Academic[edit]

Bourrie lectures in History at Carleton University and Canadian Studies at the University of Ottawa. From 2007 to 2009, he was a lecturer at Concordia University's journalism school, teaching reporting, criticism and media history. He is also a lecturer at the Department of National Defence (Canada) School of Public Affairs, specializing in the history and practice of propaganda and censorship, and was a consultant to the Canadian War Museum for a recent show on war propaganda art. He has also written on the media relations strategy of William Lyon Mackenzie King.

Books[edit]

Ninety Fathoms Down (1995) was Canada's first collection of Great Lakes ship stories. Bourrie's Master's thesis was published by Key Porter as Hemp in 2004. His book on David Michael Krueger, a serial killer held in a psychiatric hospital in Ontario, was published in 1997 as By Reason of Insanity and was excerpted by several major Canadian newspapers. Bourrie's tenth book, adapted from his PhD thesis,The Fog of War, was published in July, 2011 by Douglas & McIntyre after the original publisher, Key Porter, ceased operations in January, 2011. It reached sixth on Maclean's magazine non-fiction bestseller list on Sept. 1.[6][7] His collection of Canada's best war correspondence, Fighting Words, came out in the fall of 2012. In 2013, HarperCollins announced they had signed a contract with Bourrie for a book on Canadian Prime Minister Stephen Harper's government's information control, called Kill the Messengers: Stephen Harper's Assault on Your Right to Know, which will be published in January, 2015. Previously, the book was under contract to Thomas Allen and Sons but was dropped before the company was sold to Dundurn Press [8]

Personal life[edit]

Bourrie was born in Toronto and raised on the Georgian Bay area of Ontario but now lives in Ottawa. He is married to lawyer Marion Van de Wetering, who is author of two regional history books, An Ottawa Album (1999) and A Kingston Album (2000). Bourrie is a fossil hunter, collector, and amateur paleontologist, specializing in trilobites.

His family, the Bourés, originally settled in Charlesbourg, Quebec in the 1660s and he is descended from King's Daughters Anne Marie Bellehache[9] A close relative, Joseph Bourret, served as mayor of Montreal and in the Union government of Lafontaine-Baldwin. He was Quebec's first francophone banker.[10] Through his mother's family, the Gilmans of Exeter, New Hampshire, Bourrie is a distant cousin of Abraham Lincoln and presidents George H. W. Bush and George W. Bush, and more closely related to Constitution signer Nicholas Gilman and 1848 Democratic presidential candidate Lewis Cass. They are all descended from Edward Gilman of Hingham, Norfolk, England, whose son, Edward Gilman immigrated with his brother-in-law Samuel Lincoln and the rest of the Hingham Puritans to found Hingham, Mass., in the 1630s.[11][12][13] Bourrie's interest in shipwrecks was kindled by family stories of the loss of four of his paternal grandfather's cousins on the Sand Merchant on Lake Erie near Cleveland in 1936.[10]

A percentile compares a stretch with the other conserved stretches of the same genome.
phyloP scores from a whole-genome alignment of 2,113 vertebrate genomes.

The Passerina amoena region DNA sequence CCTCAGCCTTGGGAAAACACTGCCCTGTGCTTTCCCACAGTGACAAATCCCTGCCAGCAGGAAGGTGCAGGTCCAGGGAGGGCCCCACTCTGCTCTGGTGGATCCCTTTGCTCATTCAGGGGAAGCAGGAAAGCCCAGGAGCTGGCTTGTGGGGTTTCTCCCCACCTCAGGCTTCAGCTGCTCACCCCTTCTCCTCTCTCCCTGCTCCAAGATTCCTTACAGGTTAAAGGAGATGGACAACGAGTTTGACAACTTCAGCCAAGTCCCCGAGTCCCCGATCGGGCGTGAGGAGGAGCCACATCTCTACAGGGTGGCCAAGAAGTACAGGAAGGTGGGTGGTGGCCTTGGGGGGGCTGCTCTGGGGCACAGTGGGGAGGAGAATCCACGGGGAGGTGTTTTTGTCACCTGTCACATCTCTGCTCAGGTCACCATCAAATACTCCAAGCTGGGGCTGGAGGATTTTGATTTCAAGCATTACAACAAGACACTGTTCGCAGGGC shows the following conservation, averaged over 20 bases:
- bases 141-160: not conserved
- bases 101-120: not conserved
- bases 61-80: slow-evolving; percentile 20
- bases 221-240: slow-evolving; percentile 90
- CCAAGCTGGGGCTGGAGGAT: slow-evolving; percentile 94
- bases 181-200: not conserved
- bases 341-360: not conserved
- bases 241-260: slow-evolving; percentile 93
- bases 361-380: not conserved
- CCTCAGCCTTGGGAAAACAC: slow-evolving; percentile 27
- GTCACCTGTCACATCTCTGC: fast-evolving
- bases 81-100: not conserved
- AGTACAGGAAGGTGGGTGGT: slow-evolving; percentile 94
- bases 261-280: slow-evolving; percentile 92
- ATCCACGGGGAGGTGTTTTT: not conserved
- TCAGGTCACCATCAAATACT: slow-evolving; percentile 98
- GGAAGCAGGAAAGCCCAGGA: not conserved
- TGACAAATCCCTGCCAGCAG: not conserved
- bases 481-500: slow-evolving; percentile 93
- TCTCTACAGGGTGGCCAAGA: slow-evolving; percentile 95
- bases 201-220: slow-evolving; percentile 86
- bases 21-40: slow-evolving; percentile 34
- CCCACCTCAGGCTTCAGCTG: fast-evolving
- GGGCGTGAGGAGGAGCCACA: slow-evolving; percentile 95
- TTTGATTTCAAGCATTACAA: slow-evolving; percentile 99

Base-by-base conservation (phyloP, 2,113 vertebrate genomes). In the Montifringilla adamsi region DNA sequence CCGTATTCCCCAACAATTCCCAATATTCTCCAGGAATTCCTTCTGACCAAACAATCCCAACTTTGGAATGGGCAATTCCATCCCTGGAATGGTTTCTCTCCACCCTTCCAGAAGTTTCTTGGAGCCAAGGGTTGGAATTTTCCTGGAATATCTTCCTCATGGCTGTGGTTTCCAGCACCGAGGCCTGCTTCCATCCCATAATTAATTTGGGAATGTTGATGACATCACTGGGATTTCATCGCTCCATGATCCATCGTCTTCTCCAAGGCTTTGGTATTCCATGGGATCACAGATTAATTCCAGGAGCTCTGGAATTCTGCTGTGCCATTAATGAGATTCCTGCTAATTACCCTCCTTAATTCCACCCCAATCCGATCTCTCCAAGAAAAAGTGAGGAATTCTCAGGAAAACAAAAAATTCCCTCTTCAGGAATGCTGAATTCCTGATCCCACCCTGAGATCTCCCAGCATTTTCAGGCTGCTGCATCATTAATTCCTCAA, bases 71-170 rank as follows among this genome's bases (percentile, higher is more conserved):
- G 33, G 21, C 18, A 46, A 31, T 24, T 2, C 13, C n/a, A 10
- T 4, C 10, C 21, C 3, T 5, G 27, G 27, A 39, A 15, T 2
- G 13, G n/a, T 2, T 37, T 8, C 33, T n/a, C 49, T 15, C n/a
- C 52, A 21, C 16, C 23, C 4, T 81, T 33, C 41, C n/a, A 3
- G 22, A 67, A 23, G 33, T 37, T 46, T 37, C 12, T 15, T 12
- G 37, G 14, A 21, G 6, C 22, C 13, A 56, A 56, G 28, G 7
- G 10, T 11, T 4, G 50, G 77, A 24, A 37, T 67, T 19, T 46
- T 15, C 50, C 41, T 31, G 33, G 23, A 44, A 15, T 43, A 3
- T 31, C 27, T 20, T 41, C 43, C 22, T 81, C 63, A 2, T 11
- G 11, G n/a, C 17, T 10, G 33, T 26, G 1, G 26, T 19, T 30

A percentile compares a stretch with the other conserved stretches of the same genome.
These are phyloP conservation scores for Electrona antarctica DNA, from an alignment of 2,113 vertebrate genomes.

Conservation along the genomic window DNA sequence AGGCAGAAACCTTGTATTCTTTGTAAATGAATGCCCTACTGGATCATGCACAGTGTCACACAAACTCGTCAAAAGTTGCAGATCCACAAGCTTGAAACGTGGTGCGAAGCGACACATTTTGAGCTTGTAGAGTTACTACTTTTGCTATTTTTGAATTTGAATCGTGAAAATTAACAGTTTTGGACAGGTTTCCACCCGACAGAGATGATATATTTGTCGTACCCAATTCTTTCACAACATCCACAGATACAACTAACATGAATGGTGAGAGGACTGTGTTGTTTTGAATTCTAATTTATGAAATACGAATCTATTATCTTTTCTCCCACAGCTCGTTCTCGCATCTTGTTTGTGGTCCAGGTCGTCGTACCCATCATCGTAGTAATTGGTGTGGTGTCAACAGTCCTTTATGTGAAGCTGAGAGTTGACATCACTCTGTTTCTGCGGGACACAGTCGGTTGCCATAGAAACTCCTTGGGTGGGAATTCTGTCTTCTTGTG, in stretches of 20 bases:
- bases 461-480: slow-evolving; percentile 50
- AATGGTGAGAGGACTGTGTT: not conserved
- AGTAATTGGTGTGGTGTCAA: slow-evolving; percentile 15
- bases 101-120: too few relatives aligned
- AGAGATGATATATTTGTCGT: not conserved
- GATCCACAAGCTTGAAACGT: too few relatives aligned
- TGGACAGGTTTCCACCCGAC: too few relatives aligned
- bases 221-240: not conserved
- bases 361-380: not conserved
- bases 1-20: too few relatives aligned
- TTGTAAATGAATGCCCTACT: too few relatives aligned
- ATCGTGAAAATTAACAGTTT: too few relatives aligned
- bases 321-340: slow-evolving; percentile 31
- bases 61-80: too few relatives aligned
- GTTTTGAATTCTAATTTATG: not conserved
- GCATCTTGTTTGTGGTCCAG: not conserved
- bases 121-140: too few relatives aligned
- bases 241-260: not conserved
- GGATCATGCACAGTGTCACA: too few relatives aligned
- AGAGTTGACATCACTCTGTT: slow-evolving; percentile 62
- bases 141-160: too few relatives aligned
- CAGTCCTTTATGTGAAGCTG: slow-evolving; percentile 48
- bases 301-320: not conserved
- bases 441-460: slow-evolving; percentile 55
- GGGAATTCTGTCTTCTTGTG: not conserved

Bibliography[edit]

  • Chicago of the North. Annan and Sons, 1993.
  • Ninety Fathoms Down. Toronto: Dundurn, 1995.
  • The Parliament Buildings. Toronto: Dundurn, 1996.
  • By Reason of Insanity: The David Michael Krueger Story. Toronto: Dundurn, 1997.
  • Flim Flam. Toronto: Dundurn, 1998.
  • Parliament. Toronto: Key Porter, 1999. (text to Malak Karsh's photo essay on Parliament Hill)
  • Hemp. Toronto: Key Porter, 2004.
  • True Canadian Stories of the Great Lakes. Toronto: Key Porter/Prospero, 2005.
  • Many a Midnight Ship. Ann Arbor: University of Michigan Press/Toronto: Key Porter, 2005.
  • The Fog of War. Vancouver, Douglas & McIntyre, 2011.
  • Fighting Words: Canada's Best War Reporting. Toronto: Dundurn, 2012
  • Kill the Messengers: Stephen Harper's Assault on Your Right to Know. Toronto: HarperCollins Canada, 2015

References[edit]

External links[edit]